Ted Cruz, Conservatives Blast John Roberts for Siding With Liberal Justices on Nevada Church Decision

Texas Senator Ted Cruz was among a group of conservative lawmakers who criticized Supreme Court Chief Justice John Roberts over the court's ruling Friday concerning a Nevada Church.

"John Roberts has abandoned his oath," Cruz tweeted Saturday, along with a photo of Justice Neil Gorsuch's dissenting opinion.

John Roberts has abandoned his oath.

But, on the upside, maybe Nevada churches should set up craps tables? Then they could open? https://t.co/6pWoOwg9ts

— Ted Cruz (@tedcruz) July 25, 2020

The court rejected a Nevada church's request that it be exempt from state restrictions on attendance at religious services due to the coronavirus pandemic. In the 5-4 vote, Roberts sided with the court's liberal bloc to form the majority opinion.

In addition to Roberts, Justices Ruth Bader Ginsburg, Stephen Breyer, Sonia Sotomayor and Elena Kagan sided with the majority. Gorsuch, Samuel Alito, Clarence Thomas and Brett Kavanaugh were in the minority.

While the court's order did not provide a reason behind its ruling—typical when acting on emergency applications—Gorsuch filed one of three dissents.

"Large numbers and close quarters are fine in such places," Gorsuch wrote, referencing the state's laws which allow movie theaters and casinos to remain open at 50 percent capacity. "But churches, synagogues, and mosques are banned from admitting more than 50 worshippers...In Nevada, it seems, it is better to be in entertainment than religion."

Ted Cruz
Senator Ted Cruz (R-TX) speaks during an oversight hearing to examine the Federal Communications Commission on June 24, 2020 in Washington, D.C. Cruz was among a group of conservative lawmakers to criticize Supreme Court Chief Justice John Roberts in the court’s ruling on a Nevada Church July 24. JONATHAN NEWTON/POOL/AFP/Getty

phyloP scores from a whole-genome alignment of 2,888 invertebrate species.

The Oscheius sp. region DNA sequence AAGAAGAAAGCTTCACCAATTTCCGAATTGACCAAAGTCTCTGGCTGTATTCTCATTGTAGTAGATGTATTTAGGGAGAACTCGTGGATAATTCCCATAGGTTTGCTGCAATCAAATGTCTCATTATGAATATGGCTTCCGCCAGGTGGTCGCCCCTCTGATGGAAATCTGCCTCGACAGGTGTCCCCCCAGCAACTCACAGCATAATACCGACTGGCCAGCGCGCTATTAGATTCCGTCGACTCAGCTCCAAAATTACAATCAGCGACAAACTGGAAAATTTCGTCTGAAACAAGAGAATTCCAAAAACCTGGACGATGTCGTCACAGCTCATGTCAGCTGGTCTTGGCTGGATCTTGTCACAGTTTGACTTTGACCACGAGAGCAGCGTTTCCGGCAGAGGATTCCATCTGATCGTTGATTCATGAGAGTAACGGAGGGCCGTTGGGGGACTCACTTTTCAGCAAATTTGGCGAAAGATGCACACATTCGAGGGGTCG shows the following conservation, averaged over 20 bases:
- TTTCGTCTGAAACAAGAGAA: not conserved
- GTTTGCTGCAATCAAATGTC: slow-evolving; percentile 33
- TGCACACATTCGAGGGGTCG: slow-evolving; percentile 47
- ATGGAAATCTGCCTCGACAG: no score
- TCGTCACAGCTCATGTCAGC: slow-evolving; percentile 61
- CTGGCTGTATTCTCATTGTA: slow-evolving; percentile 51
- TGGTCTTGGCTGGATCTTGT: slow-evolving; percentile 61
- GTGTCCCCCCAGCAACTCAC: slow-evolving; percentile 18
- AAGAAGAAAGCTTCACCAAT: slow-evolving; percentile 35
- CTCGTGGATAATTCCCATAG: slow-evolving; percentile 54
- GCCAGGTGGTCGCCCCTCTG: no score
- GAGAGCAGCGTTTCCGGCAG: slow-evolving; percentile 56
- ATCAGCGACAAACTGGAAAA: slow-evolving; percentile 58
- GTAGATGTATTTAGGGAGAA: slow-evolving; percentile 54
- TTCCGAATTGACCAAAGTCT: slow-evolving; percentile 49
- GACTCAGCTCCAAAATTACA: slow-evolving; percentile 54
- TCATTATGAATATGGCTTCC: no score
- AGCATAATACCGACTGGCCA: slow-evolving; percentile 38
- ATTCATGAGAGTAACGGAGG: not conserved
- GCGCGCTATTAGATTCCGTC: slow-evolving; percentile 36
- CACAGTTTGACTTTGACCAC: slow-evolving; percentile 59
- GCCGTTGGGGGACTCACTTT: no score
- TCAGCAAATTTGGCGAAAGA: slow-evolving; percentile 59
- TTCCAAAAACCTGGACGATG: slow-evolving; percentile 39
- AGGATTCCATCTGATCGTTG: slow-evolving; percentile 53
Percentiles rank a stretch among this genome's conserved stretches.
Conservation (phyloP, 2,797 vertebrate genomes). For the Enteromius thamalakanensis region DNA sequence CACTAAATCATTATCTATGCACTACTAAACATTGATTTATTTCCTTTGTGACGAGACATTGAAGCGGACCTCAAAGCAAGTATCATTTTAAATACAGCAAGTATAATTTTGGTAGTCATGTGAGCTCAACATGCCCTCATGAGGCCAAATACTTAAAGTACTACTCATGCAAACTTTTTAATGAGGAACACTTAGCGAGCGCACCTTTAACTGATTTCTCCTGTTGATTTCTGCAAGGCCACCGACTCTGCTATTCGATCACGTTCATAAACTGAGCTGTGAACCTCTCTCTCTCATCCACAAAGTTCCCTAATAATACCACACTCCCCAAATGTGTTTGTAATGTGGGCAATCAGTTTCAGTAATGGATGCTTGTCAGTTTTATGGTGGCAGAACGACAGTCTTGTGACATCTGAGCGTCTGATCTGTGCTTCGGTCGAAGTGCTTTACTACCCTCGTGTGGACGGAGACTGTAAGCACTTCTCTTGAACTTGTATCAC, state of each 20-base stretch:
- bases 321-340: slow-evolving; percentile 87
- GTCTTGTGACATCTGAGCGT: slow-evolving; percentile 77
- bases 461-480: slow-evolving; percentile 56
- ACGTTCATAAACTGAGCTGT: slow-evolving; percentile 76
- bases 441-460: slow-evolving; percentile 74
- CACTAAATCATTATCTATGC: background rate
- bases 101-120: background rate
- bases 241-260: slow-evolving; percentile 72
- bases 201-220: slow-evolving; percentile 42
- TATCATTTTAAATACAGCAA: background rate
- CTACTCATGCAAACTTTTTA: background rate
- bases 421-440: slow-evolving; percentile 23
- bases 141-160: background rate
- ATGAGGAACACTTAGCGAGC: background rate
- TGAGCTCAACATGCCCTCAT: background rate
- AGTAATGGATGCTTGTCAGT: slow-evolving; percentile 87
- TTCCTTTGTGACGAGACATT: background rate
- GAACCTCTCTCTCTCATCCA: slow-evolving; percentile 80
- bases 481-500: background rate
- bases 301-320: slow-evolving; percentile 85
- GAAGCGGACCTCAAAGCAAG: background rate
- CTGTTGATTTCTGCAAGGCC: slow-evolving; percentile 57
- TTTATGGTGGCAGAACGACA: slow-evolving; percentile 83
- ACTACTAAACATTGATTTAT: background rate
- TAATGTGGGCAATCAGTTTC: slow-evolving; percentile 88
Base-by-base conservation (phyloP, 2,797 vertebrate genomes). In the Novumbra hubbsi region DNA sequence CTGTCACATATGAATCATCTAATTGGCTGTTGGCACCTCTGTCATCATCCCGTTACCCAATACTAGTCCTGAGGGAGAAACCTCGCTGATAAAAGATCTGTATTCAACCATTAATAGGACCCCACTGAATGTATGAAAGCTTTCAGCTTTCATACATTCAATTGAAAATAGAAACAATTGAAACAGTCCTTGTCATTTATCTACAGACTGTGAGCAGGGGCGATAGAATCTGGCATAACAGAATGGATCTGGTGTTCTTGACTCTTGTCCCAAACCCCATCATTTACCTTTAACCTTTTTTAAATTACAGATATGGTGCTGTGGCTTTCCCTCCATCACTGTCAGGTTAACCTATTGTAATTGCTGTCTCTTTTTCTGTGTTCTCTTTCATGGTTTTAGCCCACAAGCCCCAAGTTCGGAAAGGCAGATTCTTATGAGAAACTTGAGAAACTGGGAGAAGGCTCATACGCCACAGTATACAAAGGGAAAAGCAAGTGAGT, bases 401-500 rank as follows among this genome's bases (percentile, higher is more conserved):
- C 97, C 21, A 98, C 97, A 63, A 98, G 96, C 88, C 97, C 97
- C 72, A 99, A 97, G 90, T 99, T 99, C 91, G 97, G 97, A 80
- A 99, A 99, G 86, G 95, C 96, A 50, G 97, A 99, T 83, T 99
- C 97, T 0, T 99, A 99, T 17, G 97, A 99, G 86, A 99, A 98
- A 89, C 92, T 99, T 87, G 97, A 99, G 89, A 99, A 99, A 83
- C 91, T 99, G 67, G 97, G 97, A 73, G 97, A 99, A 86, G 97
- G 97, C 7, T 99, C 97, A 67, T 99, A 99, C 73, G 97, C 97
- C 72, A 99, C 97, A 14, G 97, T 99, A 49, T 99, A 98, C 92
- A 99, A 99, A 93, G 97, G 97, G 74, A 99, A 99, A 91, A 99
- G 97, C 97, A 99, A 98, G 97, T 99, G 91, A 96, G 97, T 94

In his tweet Saturday, Cruz joked that "maybe Nevada churches should set up craps tables? Then they could open?"

Doug Collins, a Republican U.S. representative from Georgia, criticized Roberts in a tweet Saturday, referencing the First Amendment.

"The Constitution protects every American's right to freely exercise their religion," Collins wrote. "The Constitution does NOT guarantee every Nevadan's right to play poker. But apparently John Roberts thinks otherwise?"

Jim Jordan, a Republican U.S. representative from Ohio, echoed this sentiment, tweeting Saturday: "It shouldn't be this hard to defend the First Amendment."

Russell Dye, a spokesman for Jordan, wrote in an email to Newsweek that the lawmaker had no further comment on the case beyond his tweet.

Sen. Tom Cotton, a Republican from Arkansas, brought up a statement Roberts said during his confirmation hearing.

"If the Constitution says that the little guy should win, the little guy's going to win in court before me," Roberts had said. "But if the Constitution says that the big guy should win, well, then the big guy's going to win."

Cotton tweeted that Roberts had never mentioned "his belief that casinos have more rights than churches" during his hearing.

Calvary Chapel Dayton Valley in Dayton, Nevada, had argued that the state's executive orders treated places of worship more harshly than casinos, restaurants and amusement parks. These businesses can maintain 50 percent of their normal capacity, while places of worship are subject to a strict 50-person limit.

The church said it sought to conduct services with 90 people present and with appropriate social distancing measures in place, arguing that the state's orders violated First Amendment rights that provide freedom of religion.